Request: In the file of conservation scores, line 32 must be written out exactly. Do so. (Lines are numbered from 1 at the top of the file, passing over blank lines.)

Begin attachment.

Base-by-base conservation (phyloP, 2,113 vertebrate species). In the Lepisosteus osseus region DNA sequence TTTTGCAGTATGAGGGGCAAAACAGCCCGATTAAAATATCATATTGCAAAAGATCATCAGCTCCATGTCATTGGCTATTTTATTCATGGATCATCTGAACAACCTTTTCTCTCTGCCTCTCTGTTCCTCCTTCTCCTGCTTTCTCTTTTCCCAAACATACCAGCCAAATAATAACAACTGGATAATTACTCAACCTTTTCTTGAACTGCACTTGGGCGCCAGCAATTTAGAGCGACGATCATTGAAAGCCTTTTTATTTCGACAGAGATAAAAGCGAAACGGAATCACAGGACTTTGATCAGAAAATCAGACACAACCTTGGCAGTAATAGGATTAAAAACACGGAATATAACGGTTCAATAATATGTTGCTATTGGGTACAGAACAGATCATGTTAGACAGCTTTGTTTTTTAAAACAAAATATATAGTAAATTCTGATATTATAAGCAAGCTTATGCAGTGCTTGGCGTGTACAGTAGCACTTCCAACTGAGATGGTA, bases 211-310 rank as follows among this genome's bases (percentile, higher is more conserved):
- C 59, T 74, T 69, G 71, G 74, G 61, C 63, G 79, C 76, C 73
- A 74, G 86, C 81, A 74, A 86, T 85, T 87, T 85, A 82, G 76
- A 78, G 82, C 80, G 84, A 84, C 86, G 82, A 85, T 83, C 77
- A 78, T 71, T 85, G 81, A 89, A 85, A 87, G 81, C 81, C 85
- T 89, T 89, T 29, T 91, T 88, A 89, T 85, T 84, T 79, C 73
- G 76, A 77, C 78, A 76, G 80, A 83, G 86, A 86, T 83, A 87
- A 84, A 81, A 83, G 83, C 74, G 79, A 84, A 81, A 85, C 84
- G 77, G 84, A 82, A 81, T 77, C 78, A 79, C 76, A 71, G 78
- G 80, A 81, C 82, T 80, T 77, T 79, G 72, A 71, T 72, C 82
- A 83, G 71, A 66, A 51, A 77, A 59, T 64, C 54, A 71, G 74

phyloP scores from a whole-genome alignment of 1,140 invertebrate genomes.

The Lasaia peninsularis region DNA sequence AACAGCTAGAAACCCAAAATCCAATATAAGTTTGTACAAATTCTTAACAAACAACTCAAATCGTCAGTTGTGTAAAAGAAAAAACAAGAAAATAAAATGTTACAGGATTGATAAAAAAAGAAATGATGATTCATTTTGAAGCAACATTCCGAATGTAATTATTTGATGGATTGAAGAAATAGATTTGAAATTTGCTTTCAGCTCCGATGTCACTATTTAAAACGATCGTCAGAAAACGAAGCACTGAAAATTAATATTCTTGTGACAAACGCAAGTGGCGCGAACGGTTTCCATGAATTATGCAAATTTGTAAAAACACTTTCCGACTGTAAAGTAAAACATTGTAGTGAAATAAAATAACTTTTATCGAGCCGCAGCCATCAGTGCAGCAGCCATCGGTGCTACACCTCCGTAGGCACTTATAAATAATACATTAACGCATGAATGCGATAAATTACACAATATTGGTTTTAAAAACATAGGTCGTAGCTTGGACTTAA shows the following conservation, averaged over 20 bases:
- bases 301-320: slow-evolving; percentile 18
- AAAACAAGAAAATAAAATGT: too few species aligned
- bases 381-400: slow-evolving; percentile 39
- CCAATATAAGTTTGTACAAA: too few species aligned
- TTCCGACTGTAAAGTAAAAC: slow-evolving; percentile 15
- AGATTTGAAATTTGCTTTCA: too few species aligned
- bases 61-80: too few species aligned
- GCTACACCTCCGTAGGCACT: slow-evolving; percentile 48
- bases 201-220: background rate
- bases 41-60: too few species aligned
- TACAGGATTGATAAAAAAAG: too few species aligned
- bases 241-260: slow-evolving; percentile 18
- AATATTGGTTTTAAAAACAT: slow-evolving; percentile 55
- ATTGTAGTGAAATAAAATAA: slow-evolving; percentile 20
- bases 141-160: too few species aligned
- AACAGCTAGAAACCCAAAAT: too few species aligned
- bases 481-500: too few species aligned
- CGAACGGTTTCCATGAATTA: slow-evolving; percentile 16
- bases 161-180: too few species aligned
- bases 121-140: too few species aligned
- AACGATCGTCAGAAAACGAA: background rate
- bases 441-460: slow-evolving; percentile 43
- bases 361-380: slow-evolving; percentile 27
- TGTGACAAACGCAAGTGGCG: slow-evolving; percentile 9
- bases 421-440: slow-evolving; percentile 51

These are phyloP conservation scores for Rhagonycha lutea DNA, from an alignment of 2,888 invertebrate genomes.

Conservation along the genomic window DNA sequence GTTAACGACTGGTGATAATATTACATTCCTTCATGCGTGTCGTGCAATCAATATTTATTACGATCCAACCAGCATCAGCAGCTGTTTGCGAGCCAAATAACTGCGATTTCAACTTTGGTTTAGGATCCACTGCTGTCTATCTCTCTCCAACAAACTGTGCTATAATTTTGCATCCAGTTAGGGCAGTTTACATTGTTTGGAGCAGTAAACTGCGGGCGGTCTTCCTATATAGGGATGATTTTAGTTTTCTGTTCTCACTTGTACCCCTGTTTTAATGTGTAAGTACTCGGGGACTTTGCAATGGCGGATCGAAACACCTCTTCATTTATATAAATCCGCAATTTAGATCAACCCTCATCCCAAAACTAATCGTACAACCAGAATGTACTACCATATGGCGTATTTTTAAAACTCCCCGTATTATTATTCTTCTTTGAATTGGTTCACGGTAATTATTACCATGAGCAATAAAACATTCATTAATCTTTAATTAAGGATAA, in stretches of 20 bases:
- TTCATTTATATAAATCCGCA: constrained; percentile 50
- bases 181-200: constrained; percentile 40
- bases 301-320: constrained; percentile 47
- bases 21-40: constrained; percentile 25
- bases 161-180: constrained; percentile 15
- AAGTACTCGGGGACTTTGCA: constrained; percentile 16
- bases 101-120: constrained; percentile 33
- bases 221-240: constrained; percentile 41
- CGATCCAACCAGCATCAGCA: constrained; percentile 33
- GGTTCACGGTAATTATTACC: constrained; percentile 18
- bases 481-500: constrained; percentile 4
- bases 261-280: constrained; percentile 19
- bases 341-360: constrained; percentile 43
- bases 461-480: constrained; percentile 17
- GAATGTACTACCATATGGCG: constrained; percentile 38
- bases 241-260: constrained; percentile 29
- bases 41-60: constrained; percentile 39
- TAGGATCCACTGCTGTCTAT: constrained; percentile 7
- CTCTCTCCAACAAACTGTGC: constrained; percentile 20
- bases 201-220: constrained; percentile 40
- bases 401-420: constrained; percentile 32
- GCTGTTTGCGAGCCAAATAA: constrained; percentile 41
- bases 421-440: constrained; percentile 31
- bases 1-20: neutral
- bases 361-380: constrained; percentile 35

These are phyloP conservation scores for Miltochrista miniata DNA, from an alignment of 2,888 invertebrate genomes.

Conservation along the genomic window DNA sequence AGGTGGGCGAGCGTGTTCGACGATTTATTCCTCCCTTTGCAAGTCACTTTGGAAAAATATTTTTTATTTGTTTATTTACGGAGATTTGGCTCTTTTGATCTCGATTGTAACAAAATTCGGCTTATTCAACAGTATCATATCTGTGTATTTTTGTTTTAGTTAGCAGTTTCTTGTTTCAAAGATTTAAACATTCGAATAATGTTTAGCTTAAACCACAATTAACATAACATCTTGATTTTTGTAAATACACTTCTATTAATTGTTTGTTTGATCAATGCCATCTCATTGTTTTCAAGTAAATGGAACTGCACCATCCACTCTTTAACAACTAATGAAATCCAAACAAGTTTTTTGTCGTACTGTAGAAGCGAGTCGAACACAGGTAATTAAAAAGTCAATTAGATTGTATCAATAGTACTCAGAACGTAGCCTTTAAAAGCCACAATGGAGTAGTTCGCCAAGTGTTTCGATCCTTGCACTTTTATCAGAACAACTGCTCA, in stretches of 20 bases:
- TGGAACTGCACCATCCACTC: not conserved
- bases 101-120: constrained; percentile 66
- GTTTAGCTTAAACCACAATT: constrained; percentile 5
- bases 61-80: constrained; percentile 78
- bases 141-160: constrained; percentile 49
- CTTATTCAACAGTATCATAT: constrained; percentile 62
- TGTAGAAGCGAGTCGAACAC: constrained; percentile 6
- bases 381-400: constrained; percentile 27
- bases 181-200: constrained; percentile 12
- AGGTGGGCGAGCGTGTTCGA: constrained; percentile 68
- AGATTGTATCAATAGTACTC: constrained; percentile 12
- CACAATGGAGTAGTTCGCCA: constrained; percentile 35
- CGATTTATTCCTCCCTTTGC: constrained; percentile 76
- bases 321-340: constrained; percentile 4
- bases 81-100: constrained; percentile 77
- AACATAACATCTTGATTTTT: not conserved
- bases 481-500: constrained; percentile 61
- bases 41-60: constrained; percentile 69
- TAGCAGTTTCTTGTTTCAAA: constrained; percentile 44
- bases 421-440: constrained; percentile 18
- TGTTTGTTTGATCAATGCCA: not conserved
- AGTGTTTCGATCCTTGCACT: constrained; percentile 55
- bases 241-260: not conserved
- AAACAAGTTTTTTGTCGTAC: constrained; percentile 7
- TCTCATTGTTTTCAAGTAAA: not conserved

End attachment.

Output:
- bases 161-180: too few species aligned